Middle East tension keeps investors, markets on edge

Oil prices rallied and equities sank on April 19 as reports said explosions had been heard in Iran and Syria, fuelling fears of an escalation of the Middle East crisis after last weekend's missile attack on Israel by Tehran.

Traders have been on edge since last week's barrage by Iran, which Israel's army chief General Herzi Halevi warned would be met with a response.

Iran state TV said three blasts had been heard near central Isfahan.

The news sent shivers through markets, with both main oil contracts surging more than three percent on worries about supplies from the crude-rich region, while fears of a regional conflict saw equities tumble.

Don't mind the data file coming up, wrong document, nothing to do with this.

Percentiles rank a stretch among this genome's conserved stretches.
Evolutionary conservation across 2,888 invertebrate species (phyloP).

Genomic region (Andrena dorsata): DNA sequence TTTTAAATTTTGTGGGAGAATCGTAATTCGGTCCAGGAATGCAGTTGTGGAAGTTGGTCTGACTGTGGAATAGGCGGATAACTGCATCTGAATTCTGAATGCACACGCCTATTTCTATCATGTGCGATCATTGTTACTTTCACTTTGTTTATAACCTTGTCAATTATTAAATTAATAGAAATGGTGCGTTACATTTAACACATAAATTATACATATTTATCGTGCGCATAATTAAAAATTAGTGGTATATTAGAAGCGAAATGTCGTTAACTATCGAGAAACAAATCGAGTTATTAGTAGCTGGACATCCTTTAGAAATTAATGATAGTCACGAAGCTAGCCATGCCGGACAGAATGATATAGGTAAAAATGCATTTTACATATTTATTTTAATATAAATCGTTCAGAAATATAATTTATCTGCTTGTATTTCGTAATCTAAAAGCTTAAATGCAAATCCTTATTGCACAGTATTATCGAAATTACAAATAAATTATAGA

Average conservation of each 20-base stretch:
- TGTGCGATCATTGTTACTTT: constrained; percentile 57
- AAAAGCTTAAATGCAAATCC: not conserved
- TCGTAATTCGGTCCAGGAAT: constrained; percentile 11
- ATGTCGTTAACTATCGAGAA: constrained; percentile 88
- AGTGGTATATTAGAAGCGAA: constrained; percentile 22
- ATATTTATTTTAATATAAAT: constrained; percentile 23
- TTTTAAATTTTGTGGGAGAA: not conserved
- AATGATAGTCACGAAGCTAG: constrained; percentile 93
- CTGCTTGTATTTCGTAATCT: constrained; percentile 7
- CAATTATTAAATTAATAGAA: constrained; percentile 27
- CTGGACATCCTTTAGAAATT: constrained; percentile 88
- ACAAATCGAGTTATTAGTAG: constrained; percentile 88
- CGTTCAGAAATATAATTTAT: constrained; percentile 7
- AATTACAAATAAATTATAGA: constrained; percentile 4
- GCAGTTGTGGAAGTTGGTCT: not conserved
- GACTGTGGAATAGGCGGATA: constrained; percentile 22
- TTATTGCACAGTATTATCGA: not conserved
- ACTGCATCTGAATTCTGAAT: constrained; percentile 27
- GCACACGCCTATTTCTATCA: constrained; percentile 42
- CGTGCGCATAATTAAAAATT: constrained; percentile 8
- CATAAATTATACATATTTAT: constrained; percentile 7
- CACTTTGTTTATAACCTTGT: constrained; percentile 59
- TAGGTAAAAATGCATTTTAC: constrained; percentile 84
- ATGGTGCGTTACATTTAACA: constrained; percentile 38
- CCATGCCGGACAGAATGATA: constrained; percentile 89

The rush for safety also saw the yen rally against the dollar and gold jump more than one percent past $2,400.

"It is now clear that the escalating shadow warfare between Israel and Iran... has finally ignited the powder keg in the Middle East, and we have moved decisively out of the shadows and into the glaring light of open conflict," said Stephen Innes of SPI Asset Management.

"It should be noted that this is not a staged response to an Iranian drone attack but rather an indication that we have entered a new phase of this conflict, one that is likely to have significant and far-reaching consequences for Middle East peace and least of all risk markets."

The mood among traders was already downbeat as they contemplated the prospect of the Fed staying pat on interest rates this year following data showing jobless claims came in below expectations while a gauge of business activity hit a two-year high.

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